PDA

View Full Version : What would this writer earn?



lachel
06-21-2011, 06:08 AM
One of my characters is married to an author, who strikes it big. I'd like to know exactly what that means. He writes middle grade fiction, and he had a few mildly popular books and then started writing a series that is very popular: like Lemony Snicket popular. It was made into two or three movies, there's some licensing (I'm not entirely sure what yet), and maybe a TV show. Maybe he just sold the option for a TV show?

Can someone give me an idea of what is a realistic ballpark amount for him to be making in royalties, licensing deals, etc? I also assume there was a lot of money all at once, when the movie/tv/product deals were made, but also a few steady years of royalties. It's a very controversial book, as it includes a lot of bad language and obnoxious children, and it's always on the ALA's list of "most banned books."

Would he realistically be able to buy a house that costs maybe 2-3 million? He lives in an expensive area of the country, so while that's obviously a whole lot more than any house I'll ever live in costs, I want it to be a "very nice, ocean view, but not crazy extravagant" sort of thing.

LloydBrown
06-21-2011, 06:26 AM
The details vary by the contract. Some contracts are very good, while others are not. The house you describe would certainly be possible based on what you've described. A series of books could mean a few hundred thousand (based on 100,000 total sales, some of which is foreign-language rights, royalty on gross, better terms on the later books, and at least 5 titles in the series). Two to three theatrical releases means, in all likelihood, at least $120 million gross for the studio. Add in merchandising and TV, and it's possible for him to have a short-term annual income in the millions.

Also, people do overbuy, so even if he just had 1 million, he could have managed to get the house. Whether or not he keeps it might be an issue for the sequel.

AmsterdamAssassin
06-21-2011, 01:09 PM
Don't you watch the 'Castle' documentary series? ;)

lachel
06-22-2011, 02:57 AM
The details vary by the contract. Some contracts are very good, while others are not. The house you describe would certainly be possible based on what you've described. A series of books could mean a few hundred thousand (based on 100,000 total sales, some of which is foreign-language rights, royalty on gross, better terms on the later books, and at least 5 titles in the series). Two to three theatrical releases means, in all likelihood, at least $120 million gross for the studio. Add in merchandising and TV, and it's possible for him to have a short-term annual income in the millions.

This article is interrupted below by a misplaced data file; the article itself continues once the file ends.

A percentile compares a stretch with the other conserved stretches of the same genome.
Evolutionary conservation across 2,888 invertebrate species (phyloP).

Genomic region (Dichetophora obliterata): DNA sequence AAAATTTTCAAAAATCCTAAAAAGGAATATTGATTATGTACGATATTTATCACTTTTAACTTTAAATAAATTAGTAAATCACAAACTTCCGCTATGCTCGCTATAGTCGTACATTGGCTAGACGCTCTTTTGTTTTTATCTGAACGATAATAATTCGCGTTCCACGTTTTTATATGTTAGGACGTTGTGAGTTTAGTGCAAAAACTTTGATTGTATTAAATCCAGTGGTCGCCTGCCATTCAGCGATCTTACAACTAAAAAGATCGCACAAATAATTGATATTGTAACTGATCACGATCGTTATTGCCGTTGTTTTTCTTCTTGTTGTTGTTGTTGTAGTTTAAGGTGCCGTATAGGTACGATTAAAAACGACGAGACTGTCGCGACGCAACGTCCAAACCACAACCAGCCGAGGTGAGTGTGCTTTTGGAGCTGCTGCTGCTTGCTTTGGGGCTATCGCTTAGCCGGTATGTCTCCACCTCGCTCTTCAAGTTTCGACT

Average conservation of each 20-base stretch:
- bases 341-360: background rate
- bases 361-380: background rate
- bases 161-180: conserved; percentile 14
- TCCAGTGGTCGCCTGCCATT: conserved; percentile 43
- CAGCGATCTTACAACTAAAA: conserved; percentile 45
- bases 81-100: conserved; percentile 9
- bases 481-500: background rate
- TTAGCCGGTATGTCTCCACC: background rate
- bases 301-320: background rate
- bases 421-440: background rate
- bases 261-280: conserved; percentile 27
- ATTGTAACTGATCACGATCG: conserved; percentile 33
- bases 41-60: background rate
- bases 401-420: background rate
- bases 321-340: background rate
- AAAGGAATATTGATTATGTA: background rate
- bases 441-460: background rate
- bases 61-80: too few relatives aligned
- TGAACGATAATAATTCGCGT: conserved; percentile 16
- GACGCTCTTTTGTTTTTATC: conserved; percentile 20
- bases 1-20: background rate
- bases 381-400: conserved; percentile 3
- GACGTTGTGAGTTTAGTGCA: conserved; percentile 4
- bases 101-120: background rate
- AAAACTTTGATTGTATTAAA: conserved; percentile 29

Also, people do overbuy, so even if he just had 1 million, he could have managed to get the house. Whether or not he keeps it might be an issue for the sequel.

Thanks for the info, that is very helpful. Also to think about all the various different things that would bring in money. I hadn't even thought about things like foreign-language rights, though obviously such a bestseller would have one.

A quick question about the movie rights: that sort of thing is in the original book contract, right? Or is it something negotiated later?


Don't you watch the 'Castle' documentary series? ;)

LOL, no I don't know what the Castle series is... is there a writer on it? Sorry to be so culturally out of it.

Drachen Jager
06-22-2011, 05:12 AM
Castle is a procedural cop show about a writer in New York. He was being sarcastic when he suggested it as reference material. It is funny, well acted and written, but not accurate.

thothguard51
06-22-2011, 05:24 AM
If he has a good agent, each right is negotiated separately.

lachel
06-22-2011, 05:54 AM
I'll give him a good agent, for maximum income. :)

The nuts and bolts aren't hugely important, though obviously I want to get them right. He's actually a fairly minor character, even if he is my main character's husband. I wanted something that would move them up in the world very quickly: I was thinking about a space of 2 years between publication and when they could buy this house? By then the first movie would be released, and the second one filming, and he's be churning out the series at 3 or 4 per year, with a plan to write 10 total. Does that sound realistic?

I also needed something that would make him travel for long stretches: I figure book tours, festivals, signings, and meetings would explain that. It also offers some low-level fame, so everyone has an opinion: the books are controversial among adults because of bad language and rude characters, but kids love them.

This is all pretty minor in my story, but I was looking at house prices in the sorts of towns I'd like to set the story in, and wondering if I was over or underestimating just how lucrative this success would be, and if I should find something else.

dreamcatcher
07-02-2011, 10:54 AM
On average, authors get 10% of a book's RRP. So say a novel costs $25 and the author gets about $2.30, and sells a million books, that's $2,300,000 profit. That's already a lot of money. I think it's very achievable in 2-3 years on the book alone, assuming it's widely famous.

dreamcatcher
07-02-2011, 10:55 AM
Btw, apologies is my maths is incorrect! :P

Dix
07-02-2011, 11:09 AM
I'm currently reading Lisey's Story by Stephen King. Lisey, the main character, is the widow of a famous and successful author. All increments of wealth are apparent in the story but no monetary detail, no "nuts and bolts." I can see how you might feel you need that info for yourself, as the writer, so you can have the right take on the progression for your character's circumstances (obviously King has it first hand), but, as the reader, I've not given it a thought. It just is.